Automatic metering in future plans for Plymouth Utilities

by Emmitt B. Feldner of The Review staff

PLYMOUTH – The meter reader could become a relic of the past in the city in a few years.

City Administrator/Utilities Manager Brian Yerges and Phil Hansen of WPPI outlined plans to convert Plymouth Utilities to an advanced metering system for the City Council’s Public Works and Utilities Committee Tuesday.

The system would utilize new solid-state meters with two-way communication that would automatically transmit usage data to a collection point at the Plymouth Utilities operations center.

“We don’t know what it’s going to cost, but I believe in Sturgeon Bay it was about $2 million,” to install the system, Yerges told the committee. He added that the Sturgeon Bay public utility is similar in size to Plymouth Utilities.

“A lot of the cost will be in software and that side, but the bulk will be in the metering,” Hansen explained.

The utilities had initially included the cost of initiating the system in a bond issue several years ago, Yerges noted. But that money was used for other needs, such as the new water tower and well.

Now, the city is looking at scheduling the project in the near future as the next priority for Plymouth Utilities, Yerges said.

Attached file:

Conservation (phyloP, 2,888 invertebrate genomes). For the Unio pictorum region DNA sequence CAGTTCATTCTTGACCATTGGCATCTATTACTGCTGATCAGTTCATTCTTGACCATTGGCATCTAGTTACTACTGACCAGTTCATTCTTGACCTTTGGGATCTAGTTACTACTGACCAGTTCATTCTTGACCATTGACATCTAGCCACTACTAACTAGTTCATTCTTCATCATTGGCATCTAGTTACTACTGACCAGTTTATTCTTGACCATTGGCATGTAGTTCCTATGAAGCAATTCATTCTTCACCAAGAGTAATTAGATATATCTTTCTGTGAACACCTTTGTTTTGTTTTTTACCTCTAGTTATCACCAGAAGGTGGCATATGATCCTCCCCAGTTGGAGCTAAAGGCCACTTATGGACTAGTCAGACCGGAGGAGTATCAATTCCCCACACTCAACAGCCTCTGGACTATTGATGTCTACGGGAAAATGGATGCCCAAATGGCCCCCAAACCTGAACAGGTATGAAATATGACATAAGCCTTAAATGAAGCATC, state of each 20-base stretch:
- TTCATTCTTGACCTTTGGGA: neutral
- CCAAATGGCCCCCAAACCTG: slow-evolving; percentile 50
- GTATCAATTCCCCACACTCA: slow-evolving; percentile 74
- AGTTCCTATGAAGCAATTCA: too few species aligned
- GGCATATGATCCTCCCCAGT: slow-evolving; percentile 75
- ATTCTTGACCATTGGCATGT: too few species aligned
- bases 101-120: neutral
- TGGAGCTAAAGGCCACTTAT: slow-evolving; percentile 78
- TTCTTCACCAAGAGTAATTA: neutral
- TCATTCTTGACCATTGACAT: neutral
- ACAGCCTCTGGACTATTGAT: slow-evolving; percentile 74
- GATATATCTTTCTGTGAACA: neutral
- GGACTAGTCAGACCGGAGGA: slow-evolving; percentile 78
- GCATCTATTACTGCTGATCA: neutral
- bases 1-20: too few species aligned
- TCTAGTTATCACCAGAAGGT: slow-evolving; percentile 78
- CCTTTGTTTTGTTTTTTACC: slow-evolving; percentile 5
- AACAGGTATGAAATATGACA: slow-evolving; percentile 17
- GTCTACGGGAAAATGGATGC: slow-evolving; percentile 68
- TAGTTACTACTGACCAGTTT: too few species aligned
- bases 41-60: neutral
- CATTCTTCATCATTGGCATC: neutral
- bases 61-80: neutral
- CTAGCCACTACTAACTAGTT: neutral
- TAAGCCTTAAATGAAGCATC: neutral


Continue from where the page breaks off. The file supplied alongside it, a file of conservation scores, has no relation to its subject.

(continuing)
“This is modernizing your utilities, how you interact with customers and collect data,” Yerges said of the automatic metering system.

“The value is in all the extra stuff you get,” Hansen told the committee.

The system eliminates the need for individual meter reading, he said, but it goes well beyond that.

The system allows for much more detailed and specific analysis of usage data for both residential and business customers, according to Hansen.

Greater implementation of time-of-use rates for utilities, leading to cost savings for customers and Plymouth Utilities, was one example he cited.

The system would also enable Plymouth Utilities to react more quickly to emergencies, power outages, alarms and other incidents than under the current system.

It can also help the utilities alert individual customers to excess usage of electricity or water, which could be signs of leaks or faulty appliances, more quickly, he added.

Hansen said WPPI provides computer and other support to member municipal utilities that enhance the system and provide additional benefits.

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